From what I'm finding on googlebooks (the museums aren't giving many hits), corduroy pants are appropriate for a boy in very humble circumstances, and a jacket of corduroy may also be appropriate, particularly at the earlier end of your time frame.
Example (The Boy Tar
by Mayne Reid, 1872, fictional memoir): Around my arms and shoulders I wore a garment familiarly known as a "cord jacket"--a roundabout of corduroy cloth, such as boys in the humbler ranks of life use to wear, or did when I was a boy. It was my every-day suit and after my poor mother's death it had come to be my Sunday wear as well. Let us say nothing to disparage this jacket. I have since then been generally a well-dressed man and have worn broadcloth of the finest that West-of England looms could produce; but all the wardrobe I ever had would not in one bundle weigh as much in my estimation as that corduroy jacket. I think I may say that I owe my life to it.
Well the jacket chanced to have a good row of buttons upon it--not the common horn, or bone, or flimsy lead ones, such as are worn nowadays, but good substantial metal buttons--as big as a shilling every way, and with strong iron eyes in them. Well was it for me they were so good and strong.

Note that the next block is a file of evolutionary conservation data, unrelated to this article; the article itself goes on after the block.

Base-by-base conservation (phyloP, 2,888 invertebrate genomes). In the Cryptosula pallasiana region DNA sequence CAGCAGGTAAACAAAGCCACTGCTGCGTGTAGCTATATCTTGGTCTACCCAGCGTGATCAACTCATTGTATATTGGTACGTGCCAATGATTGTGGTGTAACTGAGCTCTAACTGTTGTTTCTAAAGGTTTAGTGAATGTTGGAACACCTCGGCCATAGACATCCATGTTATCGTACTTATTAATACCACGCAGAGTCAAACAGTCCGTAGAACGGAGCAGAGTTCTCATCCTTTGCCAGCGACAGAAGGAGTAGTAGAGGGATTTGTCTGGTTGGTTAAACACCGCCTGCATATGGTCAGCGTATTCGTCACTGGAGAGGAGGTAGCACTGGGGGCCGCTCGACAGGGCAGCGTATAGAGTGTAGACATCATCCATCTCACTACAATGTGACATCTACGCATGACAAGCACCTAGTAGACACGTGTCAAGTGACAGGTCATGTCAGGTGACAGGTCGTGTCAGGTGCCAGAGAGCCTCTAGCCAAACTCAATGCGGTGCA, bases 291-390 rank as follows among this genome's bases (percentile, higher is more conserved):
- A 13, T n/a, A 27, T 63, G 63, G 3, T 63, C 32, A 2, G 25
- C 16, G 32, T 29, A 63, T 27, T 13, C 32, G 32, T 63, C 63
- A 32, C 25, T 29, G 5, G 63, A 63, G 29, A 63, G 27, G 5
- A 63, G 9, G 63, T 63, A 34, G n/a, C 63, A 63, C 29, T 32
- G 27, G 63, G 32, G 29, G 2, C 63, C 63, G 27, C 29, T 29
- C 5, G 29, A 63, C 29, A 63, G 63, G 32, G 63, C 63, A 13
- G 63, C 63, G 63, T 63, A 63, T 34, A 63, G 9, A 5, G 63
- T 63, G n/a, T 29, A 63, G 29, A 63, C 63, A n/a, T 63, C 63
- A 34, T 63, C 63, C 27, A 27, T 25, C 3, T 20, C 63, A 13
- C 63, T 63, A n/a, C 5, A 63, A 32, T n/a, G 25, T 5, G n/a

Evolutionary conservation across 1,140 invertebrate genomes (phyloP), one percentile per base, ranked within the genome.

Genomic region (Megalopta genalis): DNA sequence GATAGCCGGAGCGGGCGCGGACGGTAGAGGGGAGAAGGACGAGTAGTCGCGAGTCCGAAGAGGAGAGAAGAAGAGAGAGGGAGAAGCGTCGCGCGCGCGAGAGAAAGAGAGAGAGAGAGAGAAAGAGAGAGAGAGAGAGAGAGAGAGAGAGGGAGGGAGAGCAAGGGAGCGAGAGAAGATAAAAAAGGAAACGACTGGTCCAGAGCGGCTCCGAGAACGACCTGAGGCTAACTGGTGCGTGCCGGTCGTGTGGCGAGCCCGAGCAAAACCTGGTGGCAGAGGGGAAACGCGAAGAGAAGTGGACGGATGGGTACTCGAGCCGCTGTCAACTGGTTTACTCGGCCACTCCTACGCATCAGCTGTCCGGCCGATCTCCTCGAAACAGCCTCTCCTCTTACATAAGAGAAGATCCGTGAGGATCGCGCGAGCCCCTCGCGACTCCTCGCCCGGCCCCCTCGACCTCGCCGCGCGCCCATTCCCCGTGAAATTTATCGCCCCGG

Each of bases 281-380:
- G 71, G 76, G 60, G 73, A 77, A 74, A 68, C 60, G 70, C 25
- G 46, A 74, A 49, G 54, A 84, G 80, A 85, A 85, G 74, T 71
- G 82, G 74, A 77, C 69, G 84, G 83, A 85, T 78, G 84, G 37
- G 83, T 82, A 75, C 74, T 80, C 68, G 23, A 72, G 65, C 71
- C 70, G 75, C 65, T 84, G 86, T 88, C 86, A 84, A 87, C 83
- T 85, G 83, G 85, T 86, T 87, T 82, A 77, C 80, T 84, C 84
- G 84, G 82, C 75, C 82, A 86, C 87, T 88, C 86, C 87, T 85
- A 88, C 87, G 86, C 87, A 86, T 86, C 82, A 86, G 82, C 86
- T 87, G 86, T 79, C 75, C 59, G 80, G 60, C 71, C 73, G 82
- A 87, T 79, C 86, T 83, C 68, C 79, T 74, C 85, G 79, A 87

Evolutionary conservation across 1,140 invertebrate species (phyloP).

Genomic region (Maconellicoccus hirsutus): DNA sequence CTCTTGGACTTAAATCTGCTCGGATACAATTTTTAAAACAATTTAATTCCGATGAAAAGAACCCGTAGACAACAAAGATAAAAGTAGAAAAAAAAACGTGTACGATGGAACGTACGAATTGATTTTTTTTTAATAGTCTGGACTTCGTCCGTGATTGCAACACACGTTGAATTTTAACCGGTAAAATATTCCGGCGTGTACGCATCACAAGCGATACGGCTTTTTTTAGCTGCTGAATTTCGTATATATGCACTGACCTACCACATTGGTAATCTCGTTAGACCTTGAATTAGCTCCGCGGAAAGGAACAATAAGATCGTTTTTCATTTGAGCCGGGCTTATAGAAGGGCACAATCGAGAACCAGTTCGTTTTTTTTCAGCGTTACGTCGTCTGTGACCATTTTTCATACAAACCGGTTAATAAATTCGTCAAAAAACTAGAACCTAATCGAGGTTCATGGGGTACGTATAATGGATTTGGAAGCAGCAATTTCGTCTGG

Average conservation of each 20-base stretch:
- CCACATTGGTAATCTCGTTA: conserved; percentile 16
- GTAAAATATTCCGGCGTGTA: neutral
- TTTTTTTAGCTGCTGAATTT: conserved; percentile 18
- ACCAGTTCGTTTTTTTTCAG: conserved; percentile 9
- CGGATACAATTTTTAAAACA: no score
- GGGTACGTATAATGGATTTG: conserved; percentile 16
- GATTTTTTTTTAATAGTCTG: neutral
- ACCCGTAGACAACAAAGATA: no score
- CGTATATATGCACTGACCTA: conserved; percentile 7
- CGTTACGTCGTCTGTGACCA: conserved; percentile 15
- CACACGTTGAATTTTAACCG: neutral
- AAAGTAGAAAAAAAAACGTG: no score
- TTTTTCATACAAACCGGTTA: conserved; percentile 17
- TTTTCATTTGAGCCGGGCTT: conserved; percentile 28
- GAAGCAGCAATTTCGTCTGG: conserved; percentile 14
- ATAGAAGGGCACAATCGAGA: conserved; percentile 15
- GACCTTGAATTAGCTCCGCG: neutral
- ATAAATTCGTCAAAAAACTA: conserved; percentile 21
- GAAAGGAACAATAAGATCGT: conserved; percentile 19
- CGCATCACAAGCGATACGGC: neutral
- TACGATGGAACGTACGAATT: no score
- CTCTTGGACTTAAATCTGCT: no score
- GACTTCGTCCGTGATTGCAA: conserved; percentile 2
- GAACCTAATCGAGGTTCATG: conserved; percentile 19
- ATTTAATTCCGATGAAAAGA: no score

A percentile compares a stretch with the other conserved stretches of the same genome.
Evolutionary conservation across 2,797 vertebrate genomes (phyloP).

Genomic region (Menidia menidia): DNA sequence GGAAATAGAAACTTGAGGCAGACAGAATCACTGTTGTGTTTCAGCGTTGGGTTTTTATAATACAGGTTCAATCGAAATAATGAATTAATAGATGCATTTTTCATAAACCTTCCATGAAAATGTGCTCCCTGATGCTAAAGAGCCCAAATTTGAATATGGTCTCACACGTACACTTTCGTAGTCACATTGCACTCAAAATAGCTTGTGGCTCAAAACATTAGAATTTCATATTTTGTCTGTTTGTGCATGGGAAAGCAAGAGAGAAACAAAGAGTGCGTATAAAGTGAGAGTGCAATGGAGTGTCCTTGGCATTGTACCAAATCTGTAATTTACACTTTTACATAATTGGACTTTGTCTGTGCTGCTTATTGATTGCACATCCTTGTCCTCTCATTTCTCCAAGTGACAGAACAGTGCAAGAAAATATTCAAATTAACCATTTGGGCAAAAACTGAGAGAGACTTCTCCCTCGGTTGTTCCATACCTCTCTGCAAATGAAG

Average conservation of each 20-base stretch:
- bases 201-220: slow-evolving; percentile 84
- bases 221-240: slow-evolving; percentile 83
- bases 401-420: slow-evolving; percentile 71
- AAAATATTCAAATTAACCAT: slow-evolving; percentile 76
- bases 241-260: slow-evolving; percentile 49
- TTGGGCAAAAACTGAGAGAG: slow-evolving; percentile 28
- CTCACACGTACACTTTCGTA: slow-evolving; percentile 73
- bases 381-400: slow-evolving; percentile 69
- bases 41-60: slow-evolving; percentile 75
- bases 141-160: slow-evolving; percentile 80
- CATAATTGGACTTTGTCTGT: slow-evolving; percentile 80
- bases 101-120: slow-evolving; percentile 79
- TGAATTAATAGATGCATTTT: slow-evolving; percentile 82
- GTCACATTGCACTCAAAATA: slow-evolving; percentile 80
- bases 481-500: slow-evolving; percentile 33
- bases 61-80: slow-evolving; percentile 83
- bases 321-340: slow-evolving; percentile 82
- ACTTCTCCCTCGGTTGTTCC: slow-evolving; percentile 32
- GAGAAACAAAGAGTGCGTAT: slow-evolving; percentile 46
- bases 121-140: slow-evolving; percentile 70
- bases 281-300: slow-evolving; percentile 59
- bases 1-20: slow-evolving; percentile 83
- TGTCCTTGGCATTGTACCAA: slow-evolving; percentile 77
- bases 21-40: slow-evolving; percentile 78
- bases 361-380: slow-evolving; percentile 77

My uncle never did me a greater favor in his life--though I did not think so at the time--than when he made me wear an ugly corduroy jacket that was "miles too big" for me
Scissors and Yardstick (1872) mentions corduroy as being appropriate for pants only, and describes it as a type of fustian. https://books.google.com/books?id=GEkyAQAAMAAJ&pg=PA128&dq=corduroy&hl=en&sa=X&ei=Nt-ZVLHIKo3koAS38IGgBA&ved=0CFoQ6AEwCA#v=onepage&q=corduroy&f=false
Most of the hits for "fustian" associate it with the very poor; this reference from the New York City Almshouse (1852) mentions jackets, pants, vests, and sacques made of fustian: https://books.google.com/books?id=VFtDAAAAYAAJ&pg=PA175&dq=fustian,+boy&hl=en&sa=X&ei=VtmZVKrfCIT3oAT9sYDwDg&ved=0CB0Q6AEwAA#v=onepage&q=fustian%2C%20boy&f=false
I've also found an 1858 reference which mentions fustian and corduroy as typical workingmen's attire: https://books.google.com/books?id=ZQUFAAAAQAAJ&pg=PA34&dq=corduroy&hl=en&sa=X&ei=rteZVO7WGomWoQSo7IDgAg&ved=0CEIQ6AEwBDgU#v=onepage&q=corduroy&f=false
And a 1877 reference (Dictionary of Americanisms), which calls corduroy a type of ribbed velvet (in explaining the meaning of 'corduroy roads', which make up the vast majority of references I'm finding between 1840-1880). https://books.google.com/books?id=n8MRAAAAIAAJ&pg=PA146&dq=corduroy&hl=en&sa=X&ei=rteZVO7WGomWoQSo7IDgAg&ved=0CDAQ6AEwATgU#v=onepage&q=corduroy&f=false
And an 1852 (Scottish) reference which mentions a pair of cotton corduroy breeches in connection to a murder trial https://books.google.com/books?id=HSpTAAAAcAAJ&pg=PA101&dq=corduroy&hl=en&sa=X&ei=rteZVO7WGomWoQSo7IDgAg&ved=0CFgQ6AEwCDgU#v=onepage&q=corduroy&f=false
Historic New England has corduroy pants, a waistcoat and a bonnet around 1850, but no pictures: http://www.historicnewengland.org/collections-archives-exhibitions/collections-access/results?action=%2Fcollections-archives-exhibitions%2Fcollections-access%2Fresults&search=corduroy&category=clothing-and-accessories&preserve-filters=1